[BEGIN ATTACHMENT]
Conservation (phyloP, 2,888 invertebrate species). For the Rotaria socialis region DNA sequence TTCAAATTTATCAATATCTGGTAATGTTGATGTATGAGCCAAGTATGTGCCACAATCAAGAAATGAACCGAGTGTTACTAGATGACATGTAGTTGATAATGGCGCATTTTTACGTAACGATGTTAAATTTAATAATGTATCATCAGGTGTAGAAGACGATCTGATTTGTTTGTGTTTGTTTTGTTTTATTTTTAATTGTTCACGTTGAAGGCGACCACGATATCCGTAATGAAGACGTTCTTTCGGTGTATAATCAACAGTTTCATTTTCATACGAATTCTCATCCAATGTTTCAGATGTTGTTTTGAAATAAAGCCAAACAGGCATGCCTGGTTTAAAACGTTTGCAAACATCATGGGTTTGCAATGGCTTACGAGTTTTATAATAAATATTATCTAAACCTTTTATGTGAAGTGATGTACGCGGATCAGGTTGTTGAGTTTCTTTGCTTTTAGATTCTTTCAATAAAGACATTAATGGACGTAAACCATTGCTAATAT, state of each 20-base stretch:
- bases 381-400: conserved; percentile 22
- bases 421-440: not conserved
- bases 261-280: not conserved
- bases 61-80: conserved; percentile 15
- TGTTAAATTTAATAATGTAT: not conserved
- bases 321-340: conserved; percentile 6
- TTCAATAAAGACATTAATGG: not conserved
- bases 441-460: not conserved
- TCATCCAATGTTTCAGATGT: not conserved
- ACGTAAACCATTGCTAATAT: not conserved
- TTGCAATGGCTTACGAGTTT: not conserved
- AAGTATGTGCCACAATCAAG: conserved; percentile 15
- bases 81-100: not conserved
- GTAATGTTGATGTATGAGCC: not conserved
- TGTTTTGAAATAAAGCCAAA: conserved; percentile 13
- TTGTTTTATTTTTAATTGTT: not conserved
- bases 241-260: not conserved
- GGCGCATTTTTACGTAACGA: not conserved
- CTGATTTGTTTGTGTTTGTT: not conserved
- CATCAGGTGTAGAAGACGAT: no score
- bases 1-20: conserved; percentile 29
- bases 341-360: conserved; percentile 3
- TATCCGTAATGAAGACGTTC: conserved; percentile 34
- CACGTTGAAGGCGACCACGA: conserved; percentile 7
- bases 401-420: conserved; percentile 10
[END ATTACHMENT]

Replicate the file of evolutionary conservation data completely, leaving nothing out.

Conservation (phyloP, 2,888 invertebrate species). For the Rotaria socialis region DNA sequence TTCAAATTTATCAATATCTGGTAATGTTGATGTATGAGCCAAGTATGTGCCACAATCAAGAAATGAACCGAGTGTTACTAGATGACATGTAGTTGATAATGGCGCATTTTTACGTAACGATGTTAAATTTAATAATGTATCATCAGGTGTAGAAGACGATCTGATTTGTTTGTGTTTGTTTTGTTTTATTTTTAATTGTTCACGTTGAAGGCGACCACGATATCCGTAATGAAGACGTTCTTTCGGTGTATAATCAACAGTTTCATTTTCATACGAATTCTCATCCAATGTTTCAGATGTTGTTTTGAAATAAAGCCAAACAGGCATGCCTGGTTTAAAACGTTTGCAAACATCATGGGTTTGCAATGGCTTACGAGTTTTATAATAAATATTATCTAAACCTTTTATGTGAAGTGATGTACGCGGATCAGGTTGTTGAGTTTCTTTGCTTTTAGATTCTTTCAATAAAGACATTAATGGACGTAAACCATTGCTAATAT, state of each 20-base stretch:
- bases 381-400: conserved; percentile 22
- bases 421-440: not conserved
- bases 261-280: not conserved
- bases 61-80: conserved; percentile 15
- TGTTAAATTTAATAATGTAT: not conserved
- bases 321-340: conserved; percentile 6
- TTCAATAAAGACATTAATGG: not conserved
- bases 441-460: not conserved
- TCATCCAATGTTTCAGATGT: not conserved
- ACGTAAACCATTGCTAATAT: not conserved
- TTGCAATGGCTTACGAGTTT: not conserved
- AAGTATGTGCCACAATCAAG: conserved; percentile 15
- bases 81-100: not conserved
- GTAATGTTGATGTATGAGCC: not conserved
- TGTTTTGAAATAAAGCCAAA: conserved; percentile 13
- TTGTTTTATTTTTAATTGTT: not conserved
- bases 241-260: not conserved
- GGCGCATTTTTACGTAACGA: not conserved
- CTGATTTGTTTGTGTTTGTT: not conserved
- CATCAGGTGTAGAAGACGAT: no score
- bases 1-20: conserved; percentile 29
- bases 341-360: conserved; percentile 3
- TATCCGTAATGAAGACGTTC: conserved; percentile 34
- CACGTTGAAGGCGACCACGA: conserved; percentile 7
- bases 401-420: conserved; percentile 10